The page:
Patricia Altschul might be the best character on reality television. With bon mots like, “I have no interest in an inferior martini,” the Charleston doyenne dominates Southern Charm. The series has spawned spinoffs in Savannah and New Orleans, but the original, which premiered in 2014, is still the best. “I think the idea was a little Downton Abbey, a little bit of Gone With the Wind, a little bit of The Bachelor and a little bit of Animal House,” said creator, cast member, and son-of-Patricia Whitney Sudler-Smith of his concept. Sounds like catnip to us.

This Is Us


The first season of This Is Us may have decimated our heartstrings as we uncovered the Pearson family’s many complicated secrets, but this fall's second season further explored complexities of their family dynamic. It's become something of a weekly national catharsis, with nearly every episode bringing audiences to tears, but the show’s incredible cast (we're looking at you, Mandy Moore and Sterling K. Brown), and a relatable melodrama of life, love, and inter-family relationships keep us coming back for more.

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Riverdale


If you miss the original Beverly Hills 90210, or Gossip Girl, or Nancy Drew, or Scooby Doo, or basically anything having to do with good-looking teenagers engaging in backstabbing intrigue while also navigating class tensions in between extracurriculars, do yourself a favor and start watching Riverdale.

The Good Place


Starring Ted Danson and Kristin Bell and created by the genius Michael Schur (co-creator of Parks and Rec, writer on The Office, former Harvard Lampoon prez—if you don’t follow him on Twitter at his pen name @KenTremendous, start), The Good Place is a delight. Yes it’s funny and silly and the dystopian universe in which it’s set is purposely corny and artificial looking—I had a friend tell me it looked too childish to watch—but underneath the (highly amusing) gags it’s a brilliant existential meditation.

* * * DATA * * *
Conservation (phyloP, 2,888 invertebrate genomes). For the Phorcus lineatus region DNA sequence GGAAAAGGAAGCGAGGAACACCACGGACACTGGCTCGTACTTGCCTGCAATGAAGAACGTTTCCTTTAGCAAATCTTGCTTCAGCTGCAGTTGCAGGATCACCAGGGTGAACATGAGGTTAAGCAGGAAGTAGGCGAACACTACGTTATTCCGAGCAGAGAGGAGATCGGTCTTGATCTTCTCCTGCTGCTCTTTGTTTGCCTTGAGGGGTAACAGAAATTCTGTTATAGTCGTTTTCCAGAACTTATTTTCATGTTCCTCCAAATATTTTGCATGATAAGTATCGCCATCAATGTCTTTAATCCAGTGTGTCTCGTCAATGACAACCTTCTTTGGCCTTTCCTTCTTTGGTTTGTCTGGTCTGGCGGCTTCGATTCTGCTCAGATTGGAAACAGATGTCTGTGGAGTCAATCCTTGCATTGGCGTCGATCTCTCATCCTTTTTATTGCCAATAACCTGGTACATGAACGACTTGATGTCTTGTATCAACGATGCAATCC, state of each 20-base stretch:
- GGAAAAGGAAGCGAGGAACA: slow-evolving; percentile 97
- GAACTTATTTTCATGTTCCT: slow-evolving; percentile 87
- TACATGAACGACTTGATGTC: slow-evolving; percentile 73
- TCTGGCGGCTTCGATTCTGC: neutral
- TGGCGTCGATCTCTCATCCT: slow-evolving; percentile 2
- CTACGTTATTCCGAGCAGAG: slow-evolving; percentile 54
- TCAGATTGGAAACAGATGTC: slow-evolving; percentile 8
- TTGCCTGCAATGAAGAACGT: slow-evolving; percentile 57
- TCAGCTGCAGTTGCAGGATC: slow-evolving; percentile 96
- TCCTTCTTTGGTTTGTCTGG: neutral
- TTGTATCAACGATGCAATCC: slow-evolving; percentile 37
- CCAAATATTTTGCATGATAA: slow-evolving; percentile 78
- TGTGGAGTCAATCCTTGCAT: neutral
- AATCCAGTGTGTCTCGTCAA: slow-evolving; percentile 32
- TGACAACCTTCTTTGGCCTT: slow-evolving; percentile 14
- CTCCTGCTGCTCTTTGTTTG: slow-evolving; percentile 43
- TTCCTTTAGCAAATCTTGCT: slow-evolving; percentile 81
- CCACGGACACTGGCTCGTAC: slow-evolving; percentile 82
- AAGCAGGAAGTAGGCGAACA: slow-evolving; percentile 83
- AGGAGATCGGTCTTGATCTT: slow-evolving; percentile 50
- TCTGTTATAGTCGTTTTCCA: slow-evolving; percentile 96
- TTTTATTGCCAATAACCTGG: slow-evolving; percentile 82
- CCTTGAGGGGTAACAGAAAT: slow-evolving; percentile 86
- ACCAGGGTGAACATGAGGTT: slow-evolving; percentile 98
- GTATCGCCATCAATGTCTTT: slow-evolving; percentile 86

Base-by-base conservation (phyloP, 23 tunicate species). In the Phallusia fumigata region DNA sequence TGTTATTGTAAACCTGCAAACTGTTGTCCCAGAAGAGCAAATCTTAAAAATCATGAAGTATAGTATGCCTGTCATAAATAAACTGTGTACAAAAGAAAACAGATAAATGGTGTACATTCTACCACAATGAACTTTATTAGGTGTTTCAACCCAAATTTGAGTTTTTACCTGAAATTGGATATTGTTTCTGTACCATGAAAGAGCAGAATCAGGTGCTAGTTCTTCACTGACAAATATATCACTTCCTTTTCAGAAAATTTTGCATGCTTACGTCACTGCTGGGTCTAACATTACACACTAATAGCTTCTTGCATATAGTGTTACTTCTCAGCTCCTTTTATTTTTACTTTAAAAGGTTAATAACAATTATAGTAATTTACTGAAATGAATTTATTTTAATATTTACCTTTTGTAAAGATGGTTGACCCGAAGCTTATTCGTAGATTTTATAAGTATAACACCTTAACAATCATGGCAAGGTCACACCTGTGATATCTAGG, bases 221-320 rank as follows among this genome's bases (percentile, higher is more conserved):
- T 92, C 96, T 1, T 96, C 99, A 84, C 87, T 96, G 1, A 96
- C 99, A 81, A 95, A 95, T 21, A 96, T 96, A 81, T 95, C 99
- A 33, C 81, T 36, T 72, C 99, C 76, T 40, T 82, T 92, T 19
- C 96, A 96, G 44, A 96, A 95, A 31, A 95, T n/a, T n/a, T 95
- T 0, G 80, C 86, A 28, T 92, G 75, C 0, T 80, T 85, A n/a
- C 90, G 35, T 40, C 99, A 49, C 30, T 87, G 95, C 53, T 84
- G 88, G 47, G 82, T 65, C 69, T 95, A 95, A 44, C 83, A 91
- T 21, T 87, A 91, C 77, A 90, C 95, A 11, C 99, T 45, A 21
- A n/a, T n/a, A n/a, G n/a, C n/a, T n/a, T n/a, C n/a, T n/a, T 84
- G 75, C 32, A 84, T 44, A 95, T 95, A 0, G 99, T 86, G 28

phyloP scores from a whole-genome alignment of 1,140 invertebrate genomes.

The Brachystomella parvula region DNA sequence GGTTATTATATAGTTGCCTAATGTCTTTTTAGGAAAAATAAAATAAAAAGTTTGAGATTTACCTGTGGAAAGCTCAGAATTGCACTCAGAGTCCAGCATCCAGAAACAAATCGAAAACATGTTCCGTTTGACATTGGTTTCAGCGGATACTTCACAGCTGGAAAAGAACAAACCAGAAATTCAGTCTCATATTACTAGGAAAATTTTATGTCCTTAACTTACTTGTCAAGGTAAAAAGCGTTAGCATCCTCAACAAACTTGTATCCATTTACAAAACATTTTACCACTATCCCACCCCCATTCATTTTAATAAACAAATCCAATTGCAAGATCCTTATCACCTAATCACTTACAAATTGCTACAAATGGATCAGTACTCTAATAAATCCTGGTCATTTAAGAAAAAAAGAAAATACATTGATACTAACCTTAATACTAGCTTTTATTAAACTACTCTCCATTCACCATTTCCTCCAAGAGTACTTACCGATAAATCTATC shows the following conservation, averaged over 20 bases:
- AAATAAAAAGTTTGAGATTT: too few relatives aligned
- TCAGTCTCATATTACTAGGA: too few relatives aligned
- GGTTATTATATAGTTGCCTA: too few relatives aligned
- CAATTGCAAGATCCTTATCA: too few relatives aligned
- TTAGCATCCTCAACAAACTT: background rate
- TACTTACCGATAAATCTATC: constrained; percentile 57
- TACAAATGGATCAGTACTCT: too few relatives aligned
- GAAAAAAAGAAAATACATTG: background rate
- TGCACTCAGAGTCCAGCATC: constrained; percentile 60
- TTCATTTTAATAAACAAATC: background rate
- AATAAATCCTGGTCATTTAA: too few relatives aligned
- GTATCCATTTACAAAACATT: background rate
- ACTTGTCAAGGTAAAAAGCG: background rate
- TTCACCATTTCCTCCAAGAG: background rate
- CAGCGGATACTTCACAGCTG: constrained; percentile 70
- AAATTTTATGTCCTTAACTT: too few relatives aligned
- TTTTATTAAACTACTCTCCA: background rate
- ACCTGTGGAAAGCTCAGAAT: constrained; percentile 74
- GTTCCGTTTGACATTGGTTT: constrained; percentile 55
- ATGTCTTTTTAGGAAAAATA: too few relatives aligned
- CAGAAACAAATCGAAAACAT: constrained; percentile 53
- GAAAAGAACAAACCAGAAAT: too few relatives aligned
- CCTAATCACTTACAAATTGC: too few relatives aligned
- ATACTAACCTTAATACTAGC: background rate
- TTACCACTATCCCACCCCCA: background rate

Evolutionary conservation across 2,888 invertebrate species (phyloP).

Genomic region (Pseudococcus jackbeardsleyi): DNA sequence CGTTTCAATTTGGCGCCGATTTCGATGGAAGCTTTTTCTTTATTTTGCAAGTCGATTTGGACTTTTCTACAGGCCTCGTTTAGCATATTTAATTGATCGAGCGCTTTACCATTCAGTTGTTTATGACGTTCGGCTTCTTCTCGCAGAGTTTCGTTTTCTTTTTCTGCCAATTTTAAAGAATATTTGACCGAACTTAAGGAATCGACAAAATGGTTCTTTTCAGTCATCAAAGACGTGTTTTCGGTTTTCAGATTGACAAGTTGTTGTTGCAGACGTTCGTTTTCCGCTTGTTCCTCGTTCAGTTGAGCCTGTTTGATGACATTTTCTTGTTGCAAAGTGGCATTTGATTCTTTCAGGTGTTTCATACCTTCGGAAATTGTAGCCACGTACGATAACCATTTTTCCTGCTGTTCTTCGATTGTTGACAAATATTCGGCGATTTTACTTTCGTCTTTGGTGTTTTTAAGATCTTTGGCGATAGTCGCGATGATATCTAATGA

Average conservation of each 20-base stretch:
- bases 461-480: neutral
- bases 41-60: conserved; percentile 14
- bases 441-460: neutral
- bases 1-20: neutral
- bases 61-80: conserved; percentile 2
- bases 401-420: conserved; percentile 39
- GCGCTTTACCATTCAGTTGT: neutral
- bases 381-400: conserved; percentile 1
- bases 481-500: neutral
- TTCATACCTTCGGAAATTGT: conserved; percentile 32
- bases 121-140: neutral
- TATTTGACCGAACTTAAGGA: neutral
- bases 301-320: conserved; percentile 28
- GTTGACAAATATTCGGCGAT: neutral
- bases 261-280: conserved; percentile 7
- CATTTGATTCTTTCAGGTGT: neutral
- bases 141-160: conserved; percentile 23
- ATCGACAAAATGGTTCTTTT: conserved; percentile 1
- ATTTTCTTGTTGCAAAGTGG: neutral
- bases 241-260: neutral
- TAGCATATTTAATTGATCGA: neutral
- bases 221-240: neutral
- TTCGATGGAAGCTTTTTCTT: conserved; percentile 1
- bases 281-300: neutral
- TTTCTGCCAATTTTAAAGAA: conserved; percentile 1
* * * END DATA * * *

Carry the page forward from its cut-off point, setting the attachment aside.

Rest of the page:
The Defiant Ones


Watching this four-part documentary series about music legends Jimmy Iovine and Dr. Dre,you get that frustrated titillation that comes from observing genius at work. Unable to fully grasp or understand their brilliance, you are compelled to keep tuning in because you know it’s the closest you are going to get. Come for the story of their unlikely partnership, but stay for never-before-seen footage of recording sessions and interviews with the likes of Bono, Bruce Springsteen, the late Tom Petty, and more.

The Menendez Murders


The infamous Menendez brothers were the subject of several TV specials this year, but Law & Order’s The Menendez Murders mini-series was easily the best. Edie Falco nailed her portrayal of criminal defense attorney Leslie Abramson, and the roles of Erik and Lyle—played by two relatively unknown actors—were equally spot on. You didn’t know whether to rescue them or convict them, which, it seems, is exactly the conflicted response that the show hoped to achieve.

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The Crown


While the first season of The Crown gave us a glimpse into what life is really like beyond the Buckingham Palace gates, season two follows Elizabeth II into the turbulent 1960s and delves deeper into the Queen's relationships with her children, her husband, and the country she serves. Stars Claire Foy, Matt Smith, Vanessa Kirby and the rest of the cast will be leaving the show for season three (more on that here), but their performances this year will be a hard act to follow.

This story originally appeared on Townandcountrymag.com.
* Minor edits have been made by the Townandcountry.ph editors.